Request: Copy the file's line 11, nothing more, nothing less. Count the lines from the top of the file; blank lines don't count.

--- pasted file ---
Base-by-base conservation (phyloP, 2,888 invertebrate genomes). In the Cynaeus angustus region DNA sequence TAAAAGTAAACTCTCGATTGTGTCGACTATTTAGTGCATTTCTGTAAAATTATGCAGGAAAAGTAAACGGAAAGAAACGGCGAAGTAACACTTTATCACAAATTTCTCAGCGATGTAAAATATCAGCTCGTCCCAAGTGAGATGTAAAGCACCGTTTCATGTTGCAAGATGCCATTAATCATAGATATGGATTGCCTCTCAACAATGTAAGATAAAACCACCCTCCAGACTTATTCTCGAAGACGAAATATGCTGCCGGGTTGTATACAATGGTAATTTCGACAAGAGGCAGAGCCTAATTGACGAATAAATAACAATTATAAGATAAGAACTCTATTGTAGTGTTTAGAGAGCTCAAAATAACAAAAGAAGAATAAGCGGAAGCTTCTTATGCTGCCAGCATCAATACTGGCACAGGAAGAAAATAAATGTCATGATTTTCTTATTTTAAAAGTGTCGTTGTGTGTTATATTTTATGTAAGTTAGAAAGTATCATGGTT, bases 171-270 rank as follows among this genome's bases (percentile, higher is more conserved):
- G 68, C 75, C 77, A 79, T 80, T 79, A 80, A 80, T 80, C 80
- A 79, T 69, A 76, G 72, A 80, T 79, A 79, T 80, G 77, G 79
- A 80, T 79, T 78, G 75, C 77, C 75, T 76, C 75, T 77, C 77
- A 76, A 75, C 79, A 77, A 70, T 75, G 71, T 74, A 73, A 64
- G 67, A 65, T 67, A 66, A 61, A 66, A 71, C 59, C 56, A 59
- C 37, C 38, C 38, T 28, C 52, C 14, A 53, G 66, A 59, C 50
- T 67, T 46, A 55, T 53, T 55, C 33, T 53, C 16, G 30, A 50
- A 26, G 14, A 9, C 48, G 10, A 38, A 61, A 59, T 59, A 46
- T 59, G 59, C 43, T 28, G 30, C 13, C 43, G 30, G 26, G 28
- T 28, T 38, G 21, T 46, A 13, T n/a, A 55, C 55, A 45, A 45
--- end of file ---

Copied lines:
- T 28, T 38, G 21, T 46, A 13, T n/a, A 55, C 55, A 45, A 45